By Show and Tell
By Bree Davies
By Bree Davies
By Cory Casciato
By Emilie Johnson
By Robin Edwards
By Bree Davis
By Josiah M. Hesse
It's the twentysomething and thirtysomething crowd that appears to be most enraptured by Lewis's updated, still-familiar shtick--well-heeled young folks who watched him on TV when they were kids. The baseball-themed Yankees opened to rapturous laughter and applause usually reserved for sports stars or rock icons; all Lewis had to do was walk out on stage. Every time he quoted from his old repertoire--the peculiar Lewis mugging, goofy liquid movement, head-bobbing and pre-adolescent high-pitched voice--the crowd went nuts. He didn't have to break a sweat; Denver was dying to adulate him.
Lewis sings two songs in the show and does a few minutes of standup in the middle of the second act. On opening night he tried to throw a cane in the air and then catch it underhand, but he dropped it and was thrown another from the wings--again and again. His mistakes were all part of the joke. The crowd loved him as much for failing as it did when he finally succeeded in catching it. The Disorderly Orderly even got away with a Polish joke. Celebrity is indeed a wondrous phenomenon--and, surely, its own reward.
For those who may have only a dim recollection of the story, Damn Yankees concerns one man's desire to save his favorite team, the Washington Senators. But the Yankees' diabolical winning streak and their hellish ability to intimidate the Washington team keeps the good guys down. So our hero, Joe Hardy, sells his soul to the Devil for a chance to win the pennant and send the club he's loved his whole life to the World Series. Transformed by Lucifer into a franchise-carrying young slugger who hits every ball thrown at him, Joe discovers that he's never stopped loving the wife he left behind--and remains faithful to her even when the Devil offers him the many charms of Lola, his henchtart.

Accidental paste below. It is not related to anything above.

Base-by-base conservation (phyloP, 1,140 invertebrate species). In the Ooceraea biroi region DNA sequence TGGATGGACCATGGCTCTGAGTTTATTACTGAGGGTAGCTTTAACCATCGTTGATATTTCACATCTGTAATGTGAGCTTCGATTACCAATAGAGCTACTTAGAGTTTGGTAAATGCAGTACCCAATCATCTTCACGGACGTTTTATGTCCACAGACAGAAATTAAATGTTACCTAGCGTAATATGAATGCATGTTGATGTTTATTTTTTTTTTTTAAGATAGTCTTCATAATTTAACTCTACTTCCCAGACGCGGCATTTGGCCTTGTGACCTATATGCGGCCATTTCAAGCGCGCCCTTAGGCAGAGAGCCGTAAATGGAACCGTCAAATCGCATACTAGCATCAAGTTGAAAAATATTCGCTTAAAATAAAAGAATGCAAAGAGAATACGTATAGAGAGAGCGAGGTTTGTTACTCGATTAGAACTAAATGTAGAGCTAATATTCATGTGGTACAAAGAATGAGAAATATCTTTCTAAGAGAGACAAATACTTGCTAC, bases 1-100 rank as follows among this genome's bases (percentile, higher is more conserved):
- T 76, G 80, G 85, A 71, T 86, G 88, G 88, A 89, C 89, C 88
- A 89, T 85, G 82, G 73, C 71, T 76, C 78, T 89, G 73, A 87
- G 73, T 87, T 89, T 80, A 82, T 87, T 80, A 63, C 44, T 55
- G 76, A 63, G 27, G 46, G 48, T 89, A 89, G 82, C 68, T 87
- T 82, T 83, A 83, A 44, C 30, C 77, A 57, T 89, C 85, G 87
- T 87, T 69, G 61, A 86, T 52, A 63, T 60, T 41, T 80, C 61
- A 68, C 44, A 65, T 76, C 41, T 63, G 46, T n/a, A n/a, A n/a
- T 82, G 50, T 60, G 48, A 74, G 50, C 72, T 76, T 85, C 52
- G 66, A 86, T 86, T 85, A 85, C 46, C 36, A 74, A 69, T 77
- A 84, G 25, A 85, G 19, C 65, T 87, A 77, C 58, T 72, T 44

Old Joe is played with ingratiating goodwill by Dennis Kelly, while the role of Young Joe belongs to the ravishing David Elder, who looks and moves like a Greek god. But the best of the show belongs to Lola, and Valerie Wright is the right woman for the job. She creates sympathetic magic whenever she appears on stage--the most exquisite vamp since Dietrich. Her dancing is skilled, joyful and effortless, all energy and feathery delight. Her voice is good but her delivery is better, and her "Whatever Lola Wants, Lola Gets" routine is the high point of the evening.
Wright is backed up by a snappy team of dancers, whose sassy choreography incorporates athletic tumbles and baseball routines (slides, catches, swings of the bat and complicated pitching rituals). These boys of summer make quite an engaging vision.
Lewis, meanwhile, slips through his routines silkily. He's not so much working as reliving his youth; he's not so much acting as showing off to a new audience the old magnetism he once generated with Martin. The sentiments of the show are cheesy enough to spread on toast, but then, it's not really about theater. It's about celebrity--and, of course, nostalgia for a simpler, more comforting past.